This is not actually a new requirement to separate the VAT component in the invoice or receipt for transparency purposes, but only to penalize those who do not comply the same. Problem may arise if the seller does not indicate the VAT passed on because if a VAT receipt/invoice is issued, it presupposes that a VAT is imposed so the tendency of the business buyer is to divide by 112% and multiply to get the 12% VAT. As such, in mixed transactions where there are non-VATable sales, the buyer would claim VAT where there is none and the government will be deprived.

With the VAT specifically indicated in the VAT-registered invoice/receipt, the business buyer could easily determine how much input VAT was passed on and will rightfully claim what is allowed.

I encourage VAT-registered taxpayers to simply comply and separate the VAT component. Why waste your hard-earned money in penalties? Notably, the penalty imposed in the regulation is on every invoice/receipt issued.

"Taxes affect lives, care for taxes and save lives"

Wednesday, September 28, 2011

Income Taxation of Proprietary Educational Institutions

For tax income tax purposes, educational institutions are classified as follows:
  • Proprietary educational institution;
  • Non-stock, non-profit educational institution; or,
  • Government educational institution.

In this Article, let us uncover how a proprietary educational institution is being subjected to income tax.


Under the Tax Code, 'proprietary educational institution' is any private school maintained and administered by private individuals or groups with an issued permit to operate from the Department of Education, Culture and Sports (DECS), or the Commission on Higher Education (CHED), or the Technical Education and Skills Development Authority (TESDA), as the case may be, in accordance with existing laws and regulations.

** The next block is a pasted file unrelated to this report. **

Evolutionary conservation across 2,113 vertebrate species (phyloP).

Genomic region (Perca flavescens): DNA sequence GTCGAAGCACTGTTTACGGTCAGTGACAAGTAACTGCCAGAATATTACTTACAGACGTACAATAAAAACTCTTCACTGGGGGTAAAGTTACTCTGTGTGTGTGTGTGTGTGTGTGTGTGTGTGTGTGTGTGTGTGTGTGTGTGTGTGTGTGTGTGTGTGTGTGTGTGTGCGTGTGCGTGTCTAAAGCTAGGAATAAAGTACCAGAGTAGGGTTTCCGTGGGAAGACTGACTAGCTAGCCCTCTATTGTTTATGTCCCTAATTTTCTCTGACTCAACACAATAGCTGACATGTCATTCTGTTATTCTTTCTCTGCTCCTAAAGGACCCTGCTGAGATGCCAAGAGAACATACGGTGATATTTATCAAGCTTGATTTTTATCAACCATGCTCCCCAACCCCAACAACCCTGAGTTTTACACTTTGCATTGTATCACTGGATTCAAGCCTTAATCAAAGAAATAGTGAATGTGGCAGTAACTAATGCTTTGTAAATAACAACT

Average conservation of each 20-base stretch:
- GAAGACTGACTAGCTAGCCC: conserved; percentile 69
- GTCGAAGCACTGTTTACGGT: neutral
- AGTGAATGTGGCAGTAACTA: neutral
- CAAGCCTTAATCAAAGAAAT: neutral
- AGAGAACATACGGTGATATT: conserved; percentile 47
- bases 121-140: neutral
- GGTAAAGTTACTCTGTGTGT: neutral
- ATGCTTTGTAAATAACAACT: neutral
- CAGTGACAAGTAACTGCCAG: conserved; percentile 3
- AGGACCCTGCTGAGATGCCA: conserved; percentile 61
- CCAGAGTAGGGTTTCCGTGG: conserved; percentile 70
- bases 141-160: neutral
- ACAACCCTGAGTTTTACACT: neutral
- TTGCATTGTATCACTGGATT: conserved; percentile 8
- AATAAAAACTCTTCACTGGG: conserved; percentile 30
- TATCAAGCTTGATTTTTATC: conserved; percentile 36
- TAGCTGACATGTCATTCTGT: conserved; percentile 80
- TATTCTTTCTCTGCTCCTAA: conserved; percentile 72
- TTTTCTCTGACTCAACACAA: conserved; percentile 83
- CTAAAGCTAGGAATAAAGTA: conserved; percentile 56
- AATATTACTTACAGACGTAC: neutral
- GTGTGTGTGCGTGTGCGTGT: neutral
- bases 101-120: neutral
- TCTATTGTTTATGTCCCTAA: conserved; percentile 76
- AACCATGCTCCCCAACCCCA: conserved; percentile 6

Income tax rates

As a rule, it is subject to a special income tax rate of ten percent (10%) on their taxable income except on certain passive income. Notably, this is much lower than the regular corporate income tax rate of 30% of taxable net income. However, they must dedicate their operations to providing educational services because if they does not, then, they will cease to enjoy the benefit of 10%. If the gross income from unrelated trade, business or other activity exceeds fifty percent (50%) of the total gross income derived from all sources, they shall be taxed at 30% on the entire taxable income. 'Unrelated trade, business or other activity' means any trade, business or other activity, the conduct of which is not substantially related to the exercise or performance by such educational institution of its primary purpose or function.

Allowable deductions

It is allowed to claim from its gross income, allowable deductions in like manner as an ordinary taxpayer engaged in trade or business. In addition to the expenses allowable as deductions, it may at its option elect either:

(a) to deduct expenditures otherwise considered as capital outlays of depreciable assets incurred during the taxable year for the expansion of school facilities, or

(b) to deduct allowance for depreciation thereof.

In other words, capital outlays which would have been normally considered as an asset subject to depreciation maybe claimed by proprietary educational institutions as an outright deduction from its gross income.